Aston Martin Works steps up to keep Milton Keynes Hospital workers on the roadApr 14, 2020
VOLUNTEER technicians and back office staff at Aston Martin Works, the heritage home of the brand in Newport Pagnell, are running a scheme to offer emergency vehicle repairs to NHS staff at Milton Keynes University Hospital.
The free service, launched at the end of March, is currently averaging around two emergency repairs per day with typical problems ranging from punctures and issues triggering dashboard warning lights to brake pad replacements.
The NHS staff using the service simply pay for any required parts, sourced at significantly discounted rates from local parts suppliers.
Aston Martin Works president Paul Spires said: “At this critical time for the NHS, we want to try to do our bit to keep the vital key workers of Milton Keynes Hospital on the road if we possibly can.
“All the Works team members involved in the project are offering their skills on a voluntary basis and they are thrilled to be able to give something back to the NHS at this time of unprecedented pressure on hospital staff.”
Meanwhile, Aston Martin has joined the campaign to provide Personal Protective Equipment to frontline NHS workers during the coronavirus crisis. The British luxury carmaker is working on a new respiratory protection device, protective visors and gowns.
One of the most hazardous procedures for intensive care staff treating Covid-19 patients is the intubation and extubation process and the NHS is seeking an extra layer of protection for staff during respiratory procedures.
Working with its project partner Multimatic, Aston Martin is helping the Manufacturing Technology Centre to refine and produce a new respiratory protection device. This intubation shield is in simple terms a Perspex box that goes over a patient’s upper body during procedures, protecting the medical staff but also allowing them the access they need to the patient.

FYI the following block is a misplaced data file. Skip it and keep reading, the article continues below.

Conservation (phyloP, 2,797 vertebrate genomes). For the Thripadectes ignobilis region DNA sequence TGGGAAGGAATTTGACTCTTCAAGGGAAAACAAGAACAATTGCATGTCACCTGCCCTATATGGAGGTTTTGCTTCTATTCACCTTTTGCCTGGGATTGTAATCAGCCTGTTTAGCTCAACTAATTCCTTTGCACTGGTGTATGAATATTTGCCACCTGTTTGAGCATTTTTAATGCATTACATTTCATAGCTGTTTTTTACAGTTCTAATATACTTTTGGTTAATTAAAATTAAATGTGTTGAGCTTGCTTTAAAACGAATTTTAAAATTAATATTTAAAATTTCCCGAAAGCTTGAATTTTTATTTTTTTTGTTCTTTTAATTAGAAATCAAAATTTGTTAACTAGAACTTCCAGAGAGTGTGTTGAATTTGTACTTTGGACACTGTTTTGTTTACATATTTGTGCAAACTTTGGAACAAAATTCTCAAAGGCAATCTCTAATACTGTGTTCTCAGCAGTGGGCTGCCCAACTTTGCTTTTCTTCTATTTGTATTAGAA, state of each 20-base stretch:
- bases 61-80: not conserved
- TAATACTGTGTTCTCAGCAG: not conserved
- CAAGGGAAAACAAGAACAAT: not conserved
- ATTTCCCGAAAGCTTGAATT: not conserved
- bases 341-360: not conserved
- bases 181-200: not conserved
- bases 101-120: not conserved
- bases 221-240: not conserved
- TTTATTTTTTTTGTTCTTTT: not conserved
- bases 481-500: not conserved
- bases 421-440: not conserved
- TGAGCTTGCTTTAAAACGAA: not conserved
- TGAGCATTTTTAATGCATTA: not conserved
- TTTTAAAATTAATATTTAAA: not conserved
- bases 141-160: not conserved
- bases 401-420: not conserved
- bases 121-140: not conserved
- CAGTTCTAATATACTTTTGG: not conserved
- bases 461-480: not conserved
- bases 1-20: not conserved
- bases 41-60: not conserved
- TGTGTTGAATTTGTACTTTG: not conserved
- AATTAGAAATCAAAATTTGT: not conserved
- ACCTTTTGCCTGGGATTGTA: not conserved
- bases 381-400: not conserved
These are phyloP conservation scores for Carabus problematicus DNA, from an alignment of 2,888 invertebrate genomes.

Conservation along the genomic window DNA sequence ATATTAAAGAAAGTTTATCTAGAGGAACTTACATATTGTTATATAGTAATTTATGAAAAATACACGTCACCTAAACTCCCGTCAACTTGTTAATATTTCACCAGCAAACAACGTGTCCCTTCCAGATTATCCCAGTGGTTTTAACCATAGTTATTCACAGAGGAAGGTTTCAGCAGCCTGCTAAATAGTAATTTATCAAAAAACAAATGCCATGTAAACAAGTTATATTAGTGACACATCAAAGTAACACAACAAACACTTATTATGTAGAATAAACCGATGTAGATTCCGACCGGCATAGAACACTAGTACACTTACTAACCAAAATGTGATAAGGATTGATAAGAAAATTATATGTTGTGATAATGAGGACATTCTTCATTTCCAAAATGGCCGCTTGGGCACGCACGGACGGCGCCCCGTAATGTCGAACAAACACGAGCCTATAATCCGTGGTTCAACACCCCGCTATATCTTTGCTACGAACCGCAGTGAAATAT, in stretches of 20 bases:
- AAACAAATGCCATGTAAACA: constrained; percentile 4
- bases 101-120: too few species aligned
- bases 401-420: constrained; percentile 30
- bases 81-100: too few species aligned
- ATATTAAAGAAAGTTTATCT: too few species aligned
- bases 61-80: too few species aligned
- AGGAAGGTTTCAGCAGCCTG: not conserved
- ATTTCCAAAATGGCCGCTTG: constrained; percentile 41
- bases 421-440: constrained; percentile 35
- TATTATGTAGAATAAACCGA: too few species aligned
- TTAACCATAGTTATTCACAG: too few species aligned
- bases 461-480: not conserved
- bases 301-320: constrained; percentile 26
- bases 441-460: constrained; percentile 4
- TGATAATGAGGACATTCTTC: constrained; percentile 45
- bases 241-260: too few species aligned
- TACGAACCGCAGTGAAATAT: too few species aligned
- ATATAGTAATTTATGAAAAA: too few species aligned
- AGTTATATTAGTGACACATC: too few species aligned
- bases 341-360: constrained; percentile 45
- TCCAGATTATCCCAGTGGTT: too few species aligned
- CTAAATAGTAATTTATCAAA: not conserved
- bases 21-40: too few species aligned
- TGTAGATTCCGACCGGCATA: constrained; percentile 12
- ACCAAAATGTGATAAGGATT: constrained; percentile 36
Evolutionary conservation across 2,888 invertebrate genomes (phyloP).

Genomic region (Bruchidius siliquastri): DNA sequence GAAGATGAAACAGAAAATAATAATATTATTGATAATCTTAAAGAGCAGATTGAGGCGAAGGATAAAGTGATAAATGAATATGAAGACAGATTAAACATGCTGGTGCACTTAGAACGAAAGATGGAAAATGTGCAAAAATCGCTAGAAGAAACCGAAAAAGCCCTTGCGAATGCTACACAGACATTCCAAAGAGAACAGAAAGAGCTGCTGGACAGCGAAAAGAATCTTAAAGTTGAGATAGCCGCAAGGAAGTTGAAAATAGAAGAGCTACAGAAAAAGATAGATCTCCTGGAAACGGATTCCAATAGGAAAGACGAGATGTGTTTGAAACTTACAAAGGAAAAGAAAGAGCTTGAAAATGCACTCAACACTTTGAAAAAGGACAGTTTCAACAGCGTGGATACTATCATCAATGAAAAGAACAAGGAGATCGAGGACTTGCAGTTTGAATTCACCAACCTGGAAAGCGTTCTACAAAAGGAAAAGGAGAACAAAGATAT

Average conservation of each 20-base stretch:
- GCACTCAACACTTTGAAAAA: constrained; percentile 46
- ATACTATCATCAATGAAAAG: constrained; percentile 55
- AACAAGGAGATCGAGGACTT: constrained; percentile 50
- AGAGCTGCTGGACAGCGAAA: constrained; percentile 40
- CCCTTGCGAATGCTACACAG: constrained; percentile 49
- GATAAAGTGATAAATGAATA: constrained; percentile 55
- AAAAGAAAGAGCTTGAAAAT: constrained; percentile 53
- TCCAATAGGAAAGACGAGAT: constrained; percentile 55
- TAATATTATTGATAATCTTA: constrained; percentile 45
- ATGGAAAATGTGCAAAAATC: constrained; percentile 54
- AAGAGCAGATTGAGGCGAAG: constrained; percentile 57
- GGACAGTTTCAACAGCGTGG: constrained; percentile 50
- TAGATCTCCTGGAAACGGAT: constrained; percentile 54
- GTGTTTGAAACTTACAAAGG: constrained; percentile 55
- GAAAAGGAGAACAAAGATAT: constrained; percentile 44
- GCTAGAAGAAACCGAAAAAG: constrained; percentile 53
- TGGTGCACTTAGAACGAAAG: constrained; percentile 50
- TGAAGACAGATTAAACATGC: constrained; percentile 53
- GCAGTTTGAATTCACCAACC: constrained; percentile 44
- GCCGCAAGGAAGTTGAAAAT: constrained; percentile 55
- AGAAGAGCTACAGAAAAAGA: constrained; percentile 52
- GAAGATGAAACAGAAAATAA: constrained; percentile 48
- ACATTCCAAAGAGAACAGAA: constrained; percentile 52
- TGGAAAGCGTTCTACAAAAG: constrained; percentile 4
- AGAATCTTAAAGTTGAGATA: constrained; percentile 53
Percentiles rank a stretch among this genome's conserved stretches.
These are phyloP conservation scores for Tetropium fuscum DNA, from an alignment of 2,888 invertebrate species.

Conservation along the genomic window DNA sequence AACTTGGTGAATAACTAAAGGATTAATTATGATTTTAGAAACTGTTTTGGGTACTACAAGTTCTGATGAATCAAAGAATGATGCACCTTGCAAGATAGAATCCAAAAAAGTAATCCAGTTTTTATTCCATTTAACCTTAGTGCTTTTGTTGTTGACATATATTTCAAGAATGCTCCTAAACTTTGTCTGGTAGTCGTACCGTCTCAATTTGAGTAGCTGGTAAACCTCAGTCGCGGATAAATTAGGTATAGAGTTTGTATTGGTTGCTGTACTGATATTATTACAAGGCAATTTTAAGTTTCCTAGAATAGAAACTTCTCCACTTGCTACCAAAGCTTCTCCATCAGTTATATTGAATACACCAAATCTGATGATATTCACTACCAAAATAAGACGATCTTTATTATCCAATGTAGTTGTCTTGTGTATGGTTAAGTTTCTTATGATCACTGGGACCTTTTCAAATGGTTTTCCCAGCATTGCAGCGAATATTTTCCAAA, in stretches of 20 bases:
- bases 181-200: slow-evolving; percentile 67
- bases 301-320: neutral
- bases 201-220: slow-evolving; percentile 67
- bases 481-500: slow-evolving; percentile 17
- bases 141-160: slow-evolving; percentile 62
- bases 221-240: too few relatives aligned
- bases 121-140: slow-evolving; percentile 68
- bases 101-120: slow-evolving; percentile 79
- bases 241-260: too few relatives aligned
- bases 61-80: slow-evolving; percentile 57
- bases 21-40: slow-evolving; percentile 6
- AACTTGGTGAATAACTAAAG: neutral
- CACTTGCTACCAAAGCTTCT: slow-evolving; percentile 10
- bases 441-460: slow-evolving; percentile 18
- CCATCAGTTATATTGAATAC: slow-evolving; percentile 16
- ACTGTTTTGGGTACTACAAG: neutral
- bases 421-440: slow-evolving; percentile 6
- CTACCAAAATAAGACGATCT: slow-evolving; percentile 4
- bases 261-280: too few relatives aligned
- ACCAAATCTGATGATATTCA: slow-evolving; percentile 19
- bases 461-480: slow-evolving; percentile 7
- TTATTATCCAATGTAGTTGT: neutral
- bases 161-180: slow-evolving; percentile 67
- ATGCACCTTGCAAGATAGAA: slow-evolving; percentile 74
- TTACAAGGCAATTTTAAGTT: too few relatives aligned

Aston Martin and Multimatic have designed and created a tool so that the Perspex component can be made in one piece, which then allows the boxes to be stacked, taking up less room in busy intensive care wards. It also means that the MTC can deliver the boxes at the rate now required by the NHS.
Aston Martin is also utilising the state of the art cutting machines at Gaydon, normally used to cut out intricate leather shapes for sports car interiors, to cut out the silicone components that are used in the assembly of the box.
This brand new design has been turned around in a matter of days and is now being trialled at the Royal London Hospital.
“The local community is very important to Aston Martin so we are delighted to be able to help our local hospitals,” said Aston Martin Lagonda president and group chief executive Andy Palmer. “The frontline NHS workers are protecting us from Covid-19 so we want to do what we can and try to protect them by supplying visors and gowns.
“Times of crisis are also times of great innovation. Everyone we approached stepped up without hesitation and they should all be proud.”
by ANDREW GIBBS e: firstname.lastname@example.org